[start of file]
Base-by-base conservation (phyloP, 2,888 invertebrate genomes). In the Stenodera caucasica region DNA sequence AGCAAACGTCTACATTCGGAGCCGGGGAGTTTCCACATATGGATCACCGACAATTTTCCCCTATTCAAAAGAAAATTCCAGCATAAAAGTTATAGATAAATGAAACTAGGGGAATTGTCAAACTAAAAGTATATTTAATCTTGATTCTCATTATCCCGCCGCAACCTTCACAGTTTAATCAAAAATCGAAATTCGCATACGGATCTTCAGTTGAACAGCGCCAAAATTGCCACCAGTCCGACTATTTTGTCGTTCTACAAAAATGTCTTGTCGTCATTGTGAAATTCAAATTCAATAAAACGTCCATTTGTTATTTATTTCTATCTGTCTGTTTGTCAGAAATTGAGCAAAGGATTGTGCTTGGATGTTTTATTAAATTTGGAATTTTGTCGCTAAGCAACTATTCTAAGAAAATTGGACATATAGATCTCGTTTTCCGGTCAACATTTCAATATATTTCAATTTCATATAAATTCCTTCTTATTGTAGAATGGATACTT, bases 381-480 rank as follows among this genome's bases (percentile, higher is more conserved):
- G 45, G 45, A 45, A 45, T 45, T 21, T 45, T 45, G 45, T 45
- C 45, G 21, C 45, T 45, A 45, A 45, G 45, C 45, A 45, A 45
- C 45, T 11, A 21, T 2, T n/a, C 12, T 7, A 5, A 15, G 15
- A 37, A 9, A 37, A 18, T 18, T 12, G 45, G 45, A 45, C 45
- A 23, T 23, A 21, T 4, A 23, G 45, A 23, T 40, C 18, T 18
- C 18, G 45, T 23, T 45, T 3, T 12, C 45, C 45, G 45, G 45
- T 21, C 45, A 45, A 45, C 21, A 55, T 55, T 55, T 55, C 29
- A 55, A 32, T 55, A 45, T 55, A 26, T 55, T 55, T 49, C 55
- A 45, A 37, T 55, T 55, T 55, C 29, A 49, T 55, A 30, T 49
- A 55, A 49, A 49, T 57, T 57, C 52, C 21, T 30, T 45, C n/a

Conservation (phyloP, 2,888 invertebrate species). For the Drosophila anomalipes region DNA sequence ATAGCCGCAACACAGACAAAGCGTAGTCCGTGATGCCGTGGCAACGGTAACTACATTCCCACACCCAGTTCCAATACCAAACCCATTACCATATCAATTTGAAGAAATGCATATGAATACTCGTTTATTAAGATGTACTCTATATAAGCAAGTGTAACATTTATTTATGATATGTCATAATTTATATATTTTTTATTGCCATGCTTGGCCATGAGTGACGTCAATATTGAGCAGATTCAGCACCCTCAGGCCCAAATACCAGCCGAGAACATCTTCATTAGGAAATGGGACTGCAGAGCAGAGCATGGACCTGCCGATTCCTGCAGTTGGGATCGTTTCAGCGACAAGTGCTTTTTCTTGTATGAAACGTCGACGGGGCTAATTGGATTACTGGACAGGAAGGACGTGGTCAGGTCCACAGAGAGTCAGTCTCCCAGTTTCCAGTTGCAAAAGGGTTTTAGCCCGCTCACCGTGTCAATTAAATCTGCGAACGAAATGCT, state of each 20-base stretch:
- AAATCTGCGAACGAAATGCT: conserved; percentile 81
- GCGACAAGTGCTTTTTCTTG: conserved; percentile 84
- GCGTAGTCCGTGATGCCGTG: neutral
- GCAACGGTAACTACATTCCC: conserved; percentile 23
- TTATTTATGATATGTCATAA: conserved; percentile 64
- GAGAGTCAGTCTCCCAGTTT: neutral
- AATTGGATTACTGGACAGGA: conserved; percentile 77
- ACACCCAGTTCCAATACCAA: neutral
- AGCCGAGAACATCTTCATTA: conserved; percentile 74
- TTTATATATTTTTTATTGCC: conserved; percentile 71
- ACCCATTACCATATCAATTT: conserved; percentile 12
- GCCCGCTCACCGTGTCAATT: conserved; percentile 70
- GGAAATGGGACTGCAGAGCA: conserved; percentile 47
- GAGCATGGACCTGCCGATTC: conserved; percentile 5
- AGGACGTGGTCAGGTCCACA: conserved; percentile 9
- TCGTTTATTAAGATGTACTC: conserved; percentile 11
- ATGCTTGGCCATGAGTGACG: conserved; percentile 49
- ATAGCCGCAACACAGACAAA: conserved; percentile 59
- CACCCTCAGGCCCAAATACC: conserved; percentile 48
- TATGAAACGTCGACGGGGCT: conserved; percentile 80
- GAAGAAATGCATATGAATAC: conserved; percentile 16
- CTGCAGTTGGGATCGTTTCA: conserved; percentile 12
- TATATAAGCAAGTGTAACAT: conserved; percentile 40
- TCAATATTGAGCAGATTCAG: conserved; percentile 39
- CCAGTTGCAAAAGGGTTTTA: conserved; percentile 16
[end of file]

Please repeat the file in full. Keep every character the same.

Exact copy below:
Base-by-base conservation (phyloP, 2,888 invertebrate genomes). In the Stenodera caucasica region DNA sequence AGCAAACGTCTACATTCGGAGCCGGGGAGTTTCCACATATGGATCACCGACAATTTTCCCCTATTCAAAAGAAAATTCCAGCATAAAAGTTATAGATAAATGAAACTAGGGGAATTGTCAAACTAAAAGTATATTTAATCTTGATTCTCATTATCCCGCCGCAACCTTCACAGTTTAATCAAAAATCGAAATTCGCATACGGATCTTCAGTTGAACAGCGCCAAAATTGCCACCAGTCCGACTATTTTGTCGTTCTACAAAAATGTCTTGTCGTCATTGTGAAATTCAAATTCAATAAAACGTCCATTTGTTATTTATTTCTATCTGTCTGTTTGTCAGAAATTGAGCAAAGGATTGTGCTTGGATGTTTTATTAAATTTGGAATTTTGTCGCTAAGCAACTATTCTAAGAAAATTGGACATATAGATCTCGTTTTCCGGTCAACATTTCAATATATTTCAATTTCATATAAATTCCTTCTTATTGTAGAATGGATACTT, bases 381-480 rank as follows among this genome's bases (percentile, higher is more conserved):
- G 45, G 45, A 45, A 45, T 45, T 21, T 45, T 45, G 45, T 45
- C 45, G 21, C 45, T 45, A 45, A 45, G 45, C 45, A 45, A 45
- C 45, T 11, A 21, T 2, T n/a, C 12, T 7, A 5, A 15, G 15
- A 37, A 9, A 37, A 18, T 18, T 12, G 45, G 45, A 45, C 45
- A 23, T 23, A 21, T 4, A 23, G 45, A 23, T 40, C 18, T 18
- C 18, G 45, T 23, T 45, T 3, T 12, C 45, C 45, G 45, G 45
- T 21, C 45, A 45, A 45, C 21, A 55, T 55, T 55, T 55, C 29
- A 55, A 32, T 55, A 45, T 55, A 26, T 55, T 55, T 49, C 55
- A 45, A 37, T 55, T 55, T 55, C 29, A 49, T 55, A 30, T 49
- A 55, A 49, A 49, T 57, T 57, C 52, C 21, T 30, T 45, C n/a

Conservation (phyloP, 2,888 invertebrate species). For the Drosophila anomalipes region DNA sequence ATAGCCGCAACACAGACAAAGCGTAGTCCGTGATGCCGTGGCAACGGTAACTACATTCCCACACCCAGTTCCAATACCAAACCCATTACCATATCAATTTGAAGAAATGCATATGAATACTCGTTTATTAAGATGTACTCTATATAAGCAAGTGTAACATTTATTTATGATATGTCATAATTTATATATTTTTTATTGCCATGCTTGGCCATGAGTGACGTCAATATTGAGCAGATTCAGCACCCTCAGGCCCAAATACCAGCCGAGAACATCTTCATTAGGAAATGGGACTGCAGAGCAGAGCATGGACCTGCCGATTCCTGCAGTTGGGATCGTTTCAGCGACAAGTGCTTTTTCTTGTATGAAACGTCGACGGGGCTAATTGGATTACTGGACAGGAAGGACGTGGTCAGGTCCACAGAGAGTCAGTCTCCCAGTTTCCAGTTGCAAAAGGGTTTTAGCCCGCTCACCGTGTCAATTAAATCTGCGAACGAAATGCT, state of each 20-base stretch:
- AAATCTGCGAACGAAATGCT: conserved; percentile 81
- GCGACAAGTGCTTTTTCTTG: conserved; percentile 84
- GCGTAGTCCGTGATGCCGTG: neutral
- GCAACGGTAACTACATTCCC: conserved; percentile 23
- TTATTTATGATATGTCATAA: conserved; percentile 64
- GAGAGTCAGTCTCCCAGTTT: neutral
- AATTGGATTACTGGACAGGA: conserved; percentile 77
- ACACCCAGTTCCAATACCAA: neutral
- AGCCGAGAACATCTTCATTA: conserved; percentile 74
- TTTATATATTTTTTATTGCC: conserved; percentile 71
- ACCCATTACCATATCAATTT: conserved; percentile 12
- GCCCGCTCACCGTGTCAATT: conserved; percentile 70
- GGAAATGGGACTGCAGAGCA: conserved; percentile 47
- GAGCATGGACCTGCCGATTC: conserved; percentile 5
- AGGACGTGGTCAGGTCCACA: conserved; percentile 9
- TCGTTTATTAAGATGTACTC: conserved; percentile 11
- ATGCTTGGCCATGAGTGACG: conserved; percentile 49
- ATAGCCGCAACACAGACAAA: conserved; percentile 59
- CACCCTCAGGCCCAAATACC: conserved; percentile 48
- TATGAAACGTCGACGGGGCT: conserved; percentile 80
- GAAGAAATGCATATGAATAC: conserved; percentile 16
- CTGCAGTTGGGATCGTTTCA: conserved; percentile 12
- TATATAAGCAAGTGTAACAT: conserved; percentile 40
- TCAATATTGAGCAGATTCAG: conserved; percentile 39
- CCAGTTGCAAAAGGGTTTTA: conserved; percentile 16